While the apparatus herein disclosed and described constitutes a preferred form of the invention, it is also to be understood that the apparatus is capablewof mechanical alteration without departing from the spirit of the invention and that such mechanical arrangement and commercial adaptation as fall within the scope of the appendent claim are intended to be included herein.
Having thus fully set forth and described this invention what is claimed and desired to be obtained by United States Letters Patent is:
1. A metal detecting circuit comprising: a parallel resonant tank circuit the inductance of which includes the inductance of a search coil inductively coupled thereto; a field effect transistor connected to said resonant tank to form a Hartley oscillator; said resonant circuit having a low Q sufficient to sustain oscillations but sensitive to further lowering of said Q for substantially lowering the amplitude of oscillations; a meter for indicating the amplitude of said oscillations; means connecting the output of said Hartley oscillator to said meter through an ampli- 2,907,017 9/1959 Cowen. fier; means defining a negative feedback path from the in- 2,919,413 12/ 1959 Charles 324-3 XR put to said meter to said high input impedance amplifying 3,201,774 8/1965 Uemura 324-3 XR device, said feedback path including an RC delay net- 3,202,909 8/1965 Stewart 324-3 work for delaying negative feeback signals; and switch 5 3,329,906 7/ 1967 Bringert 33165 means for shunting a portion of said RC network to eliminate the delay caused thereby to said feedback signals. GERARD STRECKER, Primary E r'- References Cited US. Cl. X.R.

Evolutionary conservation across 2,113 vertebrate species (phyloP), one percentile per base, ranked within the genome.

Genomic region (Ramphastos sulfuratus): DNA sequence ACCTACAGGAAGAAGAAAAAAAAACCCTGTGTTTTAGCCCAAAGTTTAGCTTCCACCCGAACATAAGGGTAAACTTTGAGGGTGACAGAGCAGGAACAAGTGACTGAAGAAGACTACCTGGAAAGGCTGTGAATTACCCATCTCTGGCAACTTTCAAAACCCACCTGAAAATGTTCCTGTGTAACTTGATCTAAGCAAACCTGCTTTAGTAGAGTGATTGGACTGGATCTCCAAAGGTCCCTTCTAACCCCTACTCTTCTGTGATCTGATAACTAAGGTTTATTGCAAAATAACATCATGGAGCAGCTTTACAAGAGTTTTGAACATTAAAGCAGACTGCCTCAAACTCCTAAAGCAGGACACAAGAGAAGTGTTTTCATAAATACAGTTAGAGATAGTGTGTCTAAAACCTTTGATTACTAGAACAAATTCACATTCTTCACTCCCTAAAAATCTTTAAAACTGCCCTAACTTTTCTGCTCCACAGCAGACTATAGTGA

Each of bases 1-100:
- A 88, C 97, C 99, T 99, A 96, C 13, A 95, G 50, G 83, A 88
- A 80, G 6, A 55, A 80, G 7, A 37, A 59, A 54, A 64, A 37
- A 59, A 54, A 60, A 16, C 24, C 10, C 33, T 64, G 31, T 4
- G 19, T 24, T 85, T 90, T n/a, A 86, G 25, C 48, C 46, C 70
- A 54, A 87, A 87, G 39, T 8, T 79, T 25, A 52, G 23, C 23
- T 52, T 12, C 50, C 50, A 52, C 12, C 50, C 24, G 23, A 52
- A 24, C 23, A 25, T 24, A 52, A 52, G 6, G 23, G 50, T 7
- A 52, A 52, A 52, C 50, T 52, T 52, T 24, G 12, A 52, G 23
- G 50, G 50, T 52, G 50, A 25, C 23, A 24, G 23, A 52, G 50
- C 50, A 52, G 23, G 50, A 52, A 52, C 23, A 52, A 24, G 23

2,807,720 9/1957 Charles.
|Cited Patent||Filing date||Publication date||Applicant||Title|
|US2807720 *||Mar 25, 1953||Sep 24, 1957||Asea Ab||Regulated oscillator|
|US2907017 *||Aug 4, 1958||Sep 29, 1959||Cowen Richard G||Impedance alarm system|
|US2919413 *||Sep 13, 1956||Dec 29, 1959||Asea Ab||Means for examining a substance|
|US3201774 *||Dec 26, 1962||Aug 17, 1965||Tateisi Denki Kabushikikaisha||Electrical sensing apparatus|
|US3202909 *||Jan 22, 1964||Aug 24, 1965||Chandler Stewart||Variable frequency oscillator type of metal detector sensitive to mutual resistance changes|
|US3329906 *||Oct 21, 1965||Jul 4, 1967||Asea Ab||Device for detecting the presence of metallic objects in magnetic ore|
|Citing Patent||Filing date||Publication date||Applicant||Title|
|US3597687 *||Jun 20, 1969||Aug 3, 1971||Gulf & Western Industries||Apparatus and method for measuring variations in the absorption of energy|
|US3727075 *||Feb 24, 1972||Apr 10, 1973||Ibm||Missing type detector|
|US3747011 *||Sep 21, 1972||Jul 17, 1973||Buck R||Metal detector including proximity-responsive oscillator with feedback-stabilized gain|